With anxiety wrangled into submission, or at least down to a dull roar, I realized that consistency breeds success in my life. I can set a routine for anything and keep the routine long after I've given it any thought. This can be good, but also dangerous. It's easy to set up a routine to eat chocolate while parked on the couch and staring at the television. I can do this once or twice and it becomes something I did for five, ten, fifteen years.

    Setting up routines for difficult activities is much harder.

    I love writing so much. But writing is hard. It takes effort. A lot of effort. Sort of like exercising. I like going for a walk, but it's hard to get motivated to do it when it's bitterly cold outside. Writing is similar. I enjoy it, but it's hard to get motivated when the idea pool is a dust bowl.

    So, a routine needed to be created. After my preset morning routine, I sit down at the laptop and write. Only ten words, yes, but still, I sit down at the same time every day, like a job.

    The more I thought of writing as a job, the more successful I was at keeping the routine. I'm hardwired to want to complete tasks for rewards but learned I need an external boss to keep me in check. So I made myself the boss of me and issued a command: write on workdays, write until the goal is achieved, write nonsense if necessary.

    Ah yes, on to the next obstacle: writer's block. This is more accurately described as 'creative block' as any person creating anything is occasionally blocked. Not knowing what to write will cause me to stare into space and daydream the hours away.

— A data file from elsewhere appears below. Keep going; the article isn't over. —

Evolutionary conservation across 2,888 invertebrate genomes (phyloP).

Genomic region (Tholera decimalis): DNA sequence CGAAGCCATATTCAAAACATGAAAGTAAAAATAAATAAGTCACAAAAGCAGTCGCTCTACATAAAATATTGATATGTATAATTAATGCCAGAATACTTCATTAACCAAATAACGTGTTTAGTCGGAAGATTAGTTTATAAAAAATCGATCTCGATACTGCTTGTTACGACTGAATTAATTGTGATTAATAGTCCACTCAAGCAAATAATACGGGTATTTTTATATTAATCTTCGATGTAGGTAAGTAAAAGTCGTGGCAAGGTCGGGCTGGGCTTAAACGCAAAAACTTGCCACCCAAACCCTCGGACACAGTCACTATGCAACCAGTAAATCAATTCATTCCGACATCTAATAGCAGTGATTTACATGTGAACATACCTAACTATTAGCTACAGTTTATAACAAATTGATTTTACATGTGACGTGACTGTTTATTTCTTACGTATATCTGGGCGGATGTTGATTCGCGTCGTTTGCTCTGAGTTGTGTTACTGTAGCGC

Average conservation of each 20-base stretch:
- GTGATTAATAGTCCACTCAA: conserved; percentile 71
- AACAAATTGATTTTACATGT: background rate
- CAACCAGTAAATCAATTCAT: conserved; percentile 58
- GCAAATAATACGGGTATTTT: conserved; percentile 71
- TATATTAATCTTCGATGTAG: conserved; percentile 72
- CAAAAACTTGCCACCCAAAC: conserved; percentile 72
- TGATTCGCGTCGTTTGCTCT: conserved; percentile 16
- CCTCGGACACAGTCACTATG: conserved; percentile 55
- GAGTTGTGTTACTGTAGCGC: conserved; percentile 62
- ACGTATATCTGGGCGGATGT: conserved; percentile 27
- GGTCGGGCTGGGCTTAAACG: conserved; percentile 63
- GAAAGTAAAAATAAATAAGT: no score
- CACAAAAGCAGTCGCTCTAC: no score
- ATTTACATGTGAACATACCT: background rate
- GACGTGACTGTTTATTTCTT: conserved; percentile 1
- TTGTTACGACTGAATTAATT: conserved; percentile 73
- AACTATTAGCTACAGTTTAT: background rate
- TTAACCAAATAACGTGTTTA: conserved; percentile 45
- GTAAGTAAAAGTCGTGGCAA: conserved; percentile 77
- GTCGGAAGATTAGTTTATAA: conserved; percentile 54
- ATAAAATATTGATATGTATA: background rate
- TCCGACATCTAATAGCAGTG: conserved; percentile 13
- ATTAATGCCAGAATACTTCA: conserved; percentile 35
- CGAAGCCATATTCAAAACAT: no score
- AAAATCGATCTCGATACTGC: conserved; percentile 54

But daydreaming isn't conducive to completing a novel. It has its place, yes, but not if it's writing time. So I occasionally write nonsense. I'll describe the unrelenting whir of the space heater, or describe a previous coworker as if they're a character in a book. Maybe write stream of consciousness posts, or what I ate for dinner last night. Anything, really, just nonsense. But none of it counts toward my word count.     

    That goal is specific to the novel I'm writing.

    So after some nonsense to unlock the words, I'll wrap it up and immediately dive into writing my book. Words are already flowing by that point, all I need to do is choose the right ones in the right order to move my story along.

    None of the above will banish the obstacles. Nothing ever will. If one disappears another will take its place because nature abhors a void. But at least I can diminish the blocks so I can hop over them instead of trip and fall into them.